Celeriac, or if you prefer (and who wouldn’t) Knob Celery. *insert gales of childish giggling here*. A hefty root vegetable from the celery family which yields a bulbous root structure or ‘hypocotyl’ which looks marvellously like a dirt encrusted brain and tastes pretty good too. Celeriac grows pretty much anywhere but is thought to have originated in the Mediteranean basin somewhere. But why should you care?
The Science Bit: Celeriac is rich in fibre, Vitamin K, Vitamin C, B Complex constituents and dietary iron, copper, phosphorous and calcium- all of which sums up to healthy bones and boosted immunity. It has been suggested (still under study) that the high level of scary sounding poly-acetylene anti-oxidant compounds found in natural abundance in celeriac are cancer fighting and potentially very effective in preventing colon cancer and different types of leukemia. As well as being nutritionally sound, celeriac is one hardy bulbous dude, with a shelf life of a couple of months if you keep it right (not too hot, cold or dry) and dieters love its low calorie and low starch levels. Some nutritionists also sing of its ability to stave off hunger pangs, but that is true of most veg with a high water content.
I love celeriac, despite how popular it is in puree form by trendy wannabe masterchef types. I’m a big fan of celery, particularly cooked up but celeriac has a slightly milder peppery kick and and a really lovely texture when cooked down without the odd stringy bit that is hard to avoid in bog standard celery. And lets be honest, sometimes celery is a bit of a chore, probably because it’s touted so much as heath food and served by our Aunties alongside our favourite dips in the space where the kettle chips should be. Celeriac is more pleasing, comforting, a huggy round ball of creamy loveliness opposing the stiff, woody moral highground of celery. Plus, it looks like a brain!!!!
If vitamin content and butt-shrinking possibilities aren’t your thing and you care more about the eating experience, then look no further than this little beauty. Versatility doesn’t quite cover it- in simple terms you can eat it cooked or raw so no great surprise there but the texture and unique flavour of celeriac lends it to so many culinary opportunities. Yes, you can be a trendy wannabe masterchef type and make some kind of puree to smear on a plate if you wish, but why not bake it, boil it for mash, sautee with butter and load of black pepper, chunk out your curry or smooth out a soup. Make it into a chutney with onions and ginger or keep it raw and add to coleslaws, salads or even be really trendy and knock up a ‘celeriac tartare‘. Having a peppery base flavour it goes well with the more mustardy accompaniments including watercress, onions, black pepper and, er, mustard. But it is also highly complimented by your sharper sweet notes, like apples and fennel. And, it looks just like a brain!!!!!!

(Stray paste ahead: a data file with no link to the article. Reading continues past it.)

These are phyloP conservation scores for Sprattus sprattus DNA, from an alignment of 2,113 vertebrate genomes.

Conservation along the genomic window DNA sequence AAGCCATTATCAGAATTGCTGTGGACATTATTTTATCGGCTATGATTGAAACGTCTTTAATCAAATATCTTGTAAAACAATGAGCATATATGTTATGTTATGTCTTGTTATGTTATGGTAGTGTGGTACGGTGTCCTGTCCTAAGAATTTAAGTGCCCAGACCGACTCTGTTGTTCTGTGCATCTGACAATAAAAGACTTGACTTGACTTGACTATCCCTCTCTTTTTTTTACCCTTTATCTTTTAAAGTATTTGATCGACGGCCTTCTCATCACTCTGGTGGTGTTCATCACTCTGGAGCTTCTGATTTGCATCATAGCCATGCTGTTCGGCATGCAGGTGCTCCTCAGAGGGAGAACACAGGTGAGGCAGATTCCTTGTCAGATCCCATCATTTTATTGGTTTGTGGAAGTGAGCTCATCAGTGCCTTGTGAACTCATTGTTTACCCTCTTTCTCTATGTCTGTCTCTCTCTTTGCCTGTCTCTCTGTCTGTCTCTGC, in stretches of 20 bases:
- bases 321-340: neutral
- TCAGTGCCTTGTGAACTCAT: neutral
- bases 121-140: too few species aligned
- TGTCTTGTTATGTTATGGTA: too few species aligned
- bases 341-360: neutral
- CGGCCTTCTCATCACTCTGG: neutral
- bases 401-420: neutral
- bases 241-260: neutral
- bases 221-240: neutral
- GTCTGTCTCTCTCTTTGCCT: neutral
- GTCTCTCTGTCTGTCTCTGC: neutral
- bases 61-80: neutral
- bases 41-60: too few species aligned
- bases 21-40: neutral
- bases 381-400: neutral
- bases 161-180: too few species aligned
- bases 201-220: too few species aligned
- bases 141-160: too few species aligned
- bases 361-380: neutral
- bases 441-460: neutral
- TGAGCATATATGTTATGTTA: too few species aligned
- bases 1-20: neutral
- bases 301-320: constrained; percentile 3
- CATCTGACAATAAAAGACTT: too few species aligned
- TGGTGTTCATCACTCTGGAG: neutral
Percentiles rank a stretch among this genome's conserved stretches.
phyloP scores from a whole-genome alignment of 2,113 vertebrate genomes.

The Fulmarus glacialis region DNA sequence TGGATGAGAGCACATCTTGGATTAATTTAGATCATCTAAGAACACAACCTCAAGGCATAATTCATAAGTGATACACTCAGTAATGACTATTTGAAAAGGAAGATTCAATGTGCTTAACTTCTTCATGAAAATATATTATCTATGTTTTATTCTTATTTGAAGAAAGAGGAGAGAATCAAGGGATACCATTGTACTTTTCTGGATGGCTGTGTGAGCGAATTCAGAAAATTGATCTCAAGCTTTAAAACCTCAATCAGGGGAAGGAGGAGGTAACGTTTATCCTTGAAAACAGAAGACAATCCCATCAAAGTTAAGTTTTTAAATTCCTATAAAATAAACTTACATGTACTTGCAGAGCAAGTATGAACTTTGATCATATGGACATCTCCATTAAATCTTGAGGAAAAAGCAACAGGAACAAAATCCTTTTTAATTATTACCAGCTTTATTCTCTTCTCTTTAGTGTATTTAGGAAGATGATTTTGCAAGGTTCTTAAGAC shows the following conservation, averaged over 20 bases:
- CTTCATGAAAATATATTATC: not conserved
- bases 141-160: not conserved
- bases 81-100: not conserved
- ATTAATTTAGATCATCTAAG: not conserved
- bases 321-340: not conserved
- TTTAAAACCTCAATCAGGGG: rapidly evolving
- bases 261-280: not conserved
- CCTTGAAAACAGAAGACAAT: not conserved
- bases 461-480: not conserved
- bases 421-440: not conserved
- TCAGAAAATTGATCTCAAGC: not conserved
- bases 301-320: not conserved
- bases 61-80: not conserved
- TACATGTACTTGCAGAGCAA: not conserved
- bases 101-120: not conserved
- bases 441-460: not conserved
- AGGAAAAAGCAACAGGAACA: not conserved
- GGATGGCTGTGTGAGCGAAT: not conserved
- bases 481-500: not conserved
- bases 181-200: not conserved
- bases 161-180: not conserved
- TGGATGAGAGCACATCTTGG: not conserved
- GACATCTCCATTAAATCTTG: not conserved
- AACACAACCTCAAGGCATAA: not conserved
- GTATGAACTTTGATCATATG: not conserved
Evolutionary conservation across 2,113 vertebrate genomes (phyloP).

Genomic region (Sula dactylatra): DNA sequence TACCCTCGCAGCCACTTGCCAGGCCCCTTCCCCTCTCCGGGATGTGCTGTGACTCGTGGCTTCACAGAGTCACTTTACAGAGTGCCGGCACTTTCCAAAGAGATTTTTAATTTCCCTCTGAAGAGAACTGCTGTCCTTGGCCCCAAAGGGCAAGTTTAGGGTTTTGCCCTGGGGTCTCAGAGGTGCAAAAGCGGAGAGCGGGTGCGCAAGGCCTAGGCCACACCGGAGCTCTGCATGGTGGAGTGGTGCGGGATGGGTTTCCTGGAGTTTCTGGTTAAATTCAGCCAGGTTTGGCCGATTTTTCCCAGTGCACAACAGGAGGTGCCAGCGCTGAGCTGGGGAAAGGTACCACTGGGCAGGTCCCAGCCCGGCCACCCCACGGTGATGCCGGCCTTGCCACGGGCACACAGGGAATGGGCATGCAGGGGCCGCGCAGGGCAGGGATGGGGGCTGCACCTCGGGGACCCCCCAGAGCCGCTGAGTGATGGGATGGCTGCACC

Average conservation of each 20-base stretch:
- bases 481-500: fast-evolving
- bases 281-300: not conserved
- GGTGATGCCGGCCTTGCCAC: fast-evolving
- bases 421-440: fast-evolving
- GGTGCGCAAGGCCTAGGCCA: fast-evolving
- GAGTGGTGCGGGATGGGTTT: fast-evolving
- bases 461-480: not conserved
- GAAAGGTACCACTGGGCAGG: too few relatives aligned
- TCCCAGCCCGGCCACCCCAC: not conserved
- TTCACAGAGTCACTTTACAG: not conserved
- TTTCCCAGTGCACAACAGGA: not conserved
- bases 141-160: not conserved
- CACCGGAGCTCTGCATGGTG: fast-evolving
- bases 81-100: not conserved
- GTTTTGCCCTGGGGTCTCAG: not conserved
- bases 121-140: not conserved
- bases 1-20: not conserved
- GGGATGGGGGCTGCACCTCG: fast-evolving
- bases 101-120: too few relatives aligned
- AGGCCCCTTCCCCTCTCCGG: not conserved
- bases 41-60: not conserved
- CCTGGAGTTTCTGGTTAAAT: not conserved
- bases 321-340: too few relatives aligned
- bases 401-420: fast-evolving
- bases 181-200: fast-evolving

Like most produce you will get celeriac year round now but it’s natural season is early autumn up to November and that is when you will find this wunderveg at it’s best. I shall leave you with my favourite celeriac outing, comforting in the colder months and also very friendly to the dieters out there at roughly 250 cals a serving by my calculations.
Boom Boom Celeriac Soup
1 celeriac bulb, roughly 800g
2 white onions
One head of celery, leaves included
Six cloves of garlic
Sunflower oil for frying
1-2tsp White pepper
3-4 tsp Curry powder
Stock (chicken or vegetable)
Start off scrubbing and peeling your celeriac- you’ll probably want a small knife rather than a conventional peeler as this skin is quite thick. Some of the little crevices and nobbly bits (it looks like a brain) are hard to get the dirt out of so you might want to cut these out and discard.
Heat your oil then add the white pepper and curry powder. I tend to be heavy handed with the pepper and use a medium hot curry powder, but then I like it warm so if you’re a sensitive type maybe use lower quantities. Add in your chopped onion and garlic and fry off for a few minutes until the onion is just starting to soften, then add the carrots and celeriac. Continue to heat through for another five minutes then add the celery, give it a good stir then cover in the stock- I like Kallo organic vegetable stock but chicken works well too. Bring to the boil, then cover and leave to simmer for about 15 minutes until the carrots are tender.
Leave it to cool for at least ten minutes, then blend together either with a food processor or hand blender. Taste, season to your liking with more pepper and a touch of sea salt (Maldon sea salt is best!!!) then reheat and serve. Enjoy!
Variations- You could add some apples or pear rather than the carrots and onions and swap the spices for some freshly ground nutmeg for a sweeter finish. To go indulgent cook off some lardons or good smoked bacon in your pan before starting then use the rendered bacon fat to fry your veg in, adding the bacon pieces back just before serving. Delicious!
thanks as ever to http://www.wikipedia.org/ for some fun facts.